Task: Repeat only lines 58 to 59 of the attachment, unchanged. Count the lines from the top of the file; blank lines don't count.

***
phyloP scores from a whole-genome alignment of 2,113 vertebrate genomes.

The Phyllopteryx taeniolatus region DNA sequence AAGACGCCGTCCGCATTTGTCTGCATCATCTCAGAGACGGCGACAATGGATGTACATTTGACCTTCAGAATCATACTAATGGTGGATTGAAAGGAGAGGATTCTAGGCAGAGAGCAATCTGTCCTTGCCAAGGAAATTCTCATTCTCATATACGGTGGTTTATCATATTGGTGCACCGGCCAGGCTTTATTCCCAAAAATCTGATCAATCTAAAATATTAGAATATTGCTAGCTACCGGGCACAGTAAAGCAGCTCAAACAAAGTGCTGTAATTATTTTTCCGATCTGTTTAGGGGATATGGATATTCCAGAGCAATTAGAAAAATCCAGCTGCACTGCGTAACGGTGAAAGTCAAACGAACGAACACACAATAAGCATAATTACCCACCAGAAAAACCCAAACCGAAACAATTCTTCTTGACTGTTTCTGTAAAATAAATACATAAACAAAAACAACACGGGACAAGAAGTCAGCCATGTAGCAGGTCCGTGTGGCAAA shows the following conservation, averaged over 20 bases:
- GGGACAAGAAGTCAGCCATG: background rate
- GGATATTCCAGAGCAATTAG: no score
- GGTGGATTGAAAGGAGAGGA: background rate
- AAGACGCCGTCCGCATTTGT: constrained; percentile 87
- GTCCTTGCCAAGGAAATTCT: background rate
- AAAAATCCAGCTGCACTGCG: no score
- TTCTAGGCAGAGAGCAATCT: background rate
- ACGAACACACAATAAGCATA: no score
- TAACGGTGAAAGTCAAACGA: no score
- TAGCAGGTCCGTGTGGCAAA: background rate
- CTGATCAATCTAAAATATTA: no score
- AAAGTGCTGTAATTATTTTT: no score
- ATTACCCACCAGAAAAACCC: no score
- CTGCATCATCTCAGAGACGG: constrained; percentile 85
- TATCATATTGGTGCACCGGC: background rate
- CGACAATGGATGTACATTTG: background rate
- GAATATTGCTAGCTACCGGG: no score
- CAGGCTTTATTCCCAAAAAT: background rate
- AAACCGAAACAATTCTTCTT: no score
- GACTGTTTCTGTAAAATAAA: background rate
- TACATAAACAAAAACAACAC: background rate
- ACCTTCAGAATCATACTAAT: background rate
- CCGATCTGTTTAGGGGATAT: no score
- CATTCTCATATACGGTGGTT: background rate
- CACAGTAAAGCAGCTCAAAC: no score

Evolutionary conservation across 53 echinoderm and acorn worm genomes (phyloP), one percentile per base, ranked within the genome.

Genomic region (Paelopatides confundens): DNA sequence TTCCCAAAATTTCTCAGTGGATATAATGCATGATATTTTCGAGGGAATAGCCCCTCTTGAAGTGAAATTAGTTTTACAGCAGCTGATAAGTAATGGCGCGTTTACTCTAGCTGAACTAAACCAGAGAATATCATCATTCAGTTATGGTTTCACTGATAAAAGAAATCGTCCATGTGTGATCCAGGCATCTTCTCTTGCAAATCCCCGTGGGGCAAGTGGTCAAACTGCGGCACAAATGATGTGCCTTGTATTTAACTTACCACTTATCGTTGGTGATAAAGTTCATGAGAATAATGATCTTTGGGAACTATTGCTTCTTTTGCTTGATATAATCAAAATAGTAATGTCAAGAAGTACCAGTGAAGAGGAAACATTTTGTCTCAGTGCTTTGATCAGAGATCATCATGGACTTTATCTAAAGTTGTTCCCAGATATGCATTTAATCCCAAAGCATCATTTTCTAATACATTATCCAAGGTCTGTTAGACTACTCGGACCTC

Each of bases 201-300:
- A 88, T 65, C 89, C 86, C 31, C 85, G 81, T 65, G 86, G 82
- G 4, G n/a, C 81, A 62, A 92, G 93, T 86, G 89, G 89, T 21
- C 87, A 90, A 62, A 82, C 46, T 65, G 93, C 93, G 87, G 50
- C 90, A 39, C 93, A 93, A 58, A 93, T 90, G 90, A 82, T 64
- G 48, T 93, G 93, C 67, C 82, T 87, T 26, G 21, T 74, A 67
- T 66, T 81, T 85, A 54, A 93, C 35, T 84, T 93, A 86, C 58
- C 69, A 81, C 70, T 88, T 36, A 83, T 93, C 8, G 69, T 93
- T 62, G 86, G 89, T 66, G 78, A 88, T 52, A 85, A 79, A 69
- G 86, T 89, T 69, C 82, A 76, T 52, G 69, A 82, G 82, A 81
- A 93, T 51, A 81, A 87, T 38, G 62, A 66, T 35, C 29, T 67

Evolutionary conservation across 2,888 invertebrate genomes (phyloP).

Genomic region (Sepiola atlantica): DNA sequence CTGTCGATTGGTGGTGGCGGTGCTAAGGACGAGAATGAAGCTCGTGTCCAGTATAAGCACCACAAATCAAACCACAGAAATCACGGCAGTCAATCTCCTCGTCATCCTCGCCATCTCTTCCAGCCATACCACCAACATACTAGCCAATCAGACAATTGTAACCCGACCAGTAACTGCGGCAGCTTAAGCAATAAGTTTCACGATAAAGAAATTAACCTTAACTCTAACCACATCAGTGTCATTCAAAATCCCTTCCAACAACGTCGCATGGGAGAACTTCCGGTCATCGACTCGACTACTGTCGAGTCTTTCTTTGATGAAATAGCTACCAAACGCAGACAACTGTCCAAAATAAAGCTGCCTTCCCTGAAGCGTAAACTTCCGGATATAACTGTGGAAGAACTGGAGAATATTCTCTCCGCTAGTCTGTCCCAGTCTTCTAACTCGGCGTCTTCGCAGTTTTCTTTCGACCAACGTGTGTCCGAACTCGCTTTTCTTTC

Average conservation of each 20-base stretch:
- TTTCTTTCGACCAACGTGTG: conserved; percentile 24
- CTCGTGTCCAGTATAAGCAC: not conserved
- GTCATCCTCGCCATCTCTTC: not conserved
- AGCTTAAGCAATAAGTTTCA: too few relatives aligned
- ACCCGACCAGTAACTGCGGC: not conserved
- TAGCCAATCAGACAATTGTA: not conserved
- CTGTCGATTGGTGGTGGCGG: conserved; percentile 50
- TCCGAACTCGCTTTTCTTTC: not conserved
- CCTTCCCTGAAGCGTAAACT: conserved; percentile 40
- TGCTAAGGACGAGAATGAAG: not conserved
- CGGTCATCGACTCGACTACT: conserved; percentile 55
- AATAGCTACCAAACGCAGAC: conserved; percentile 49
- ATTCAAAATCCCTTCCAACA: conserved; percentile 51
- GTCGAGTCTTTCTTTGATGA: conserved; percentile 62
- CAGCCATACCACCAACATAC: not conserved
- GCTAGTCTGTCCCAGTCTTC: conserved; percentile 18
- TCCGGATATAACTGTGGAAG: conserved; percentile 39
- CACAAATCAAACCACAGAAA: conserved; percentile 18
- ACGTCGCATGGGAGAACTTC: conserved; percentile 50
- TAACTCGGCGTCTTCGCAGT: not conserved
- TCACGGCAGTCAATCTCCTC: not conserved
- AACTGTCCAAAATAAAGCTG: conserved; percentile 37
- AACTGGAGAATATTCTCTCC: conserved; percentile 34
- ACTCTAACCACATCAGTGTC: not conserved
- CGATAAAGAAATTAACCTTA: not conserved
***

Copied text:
- CAGCCATACCACCAACATAC: not conserved
- GCTAGTCTGTCCCAGTCTTC: conserved; percentile 18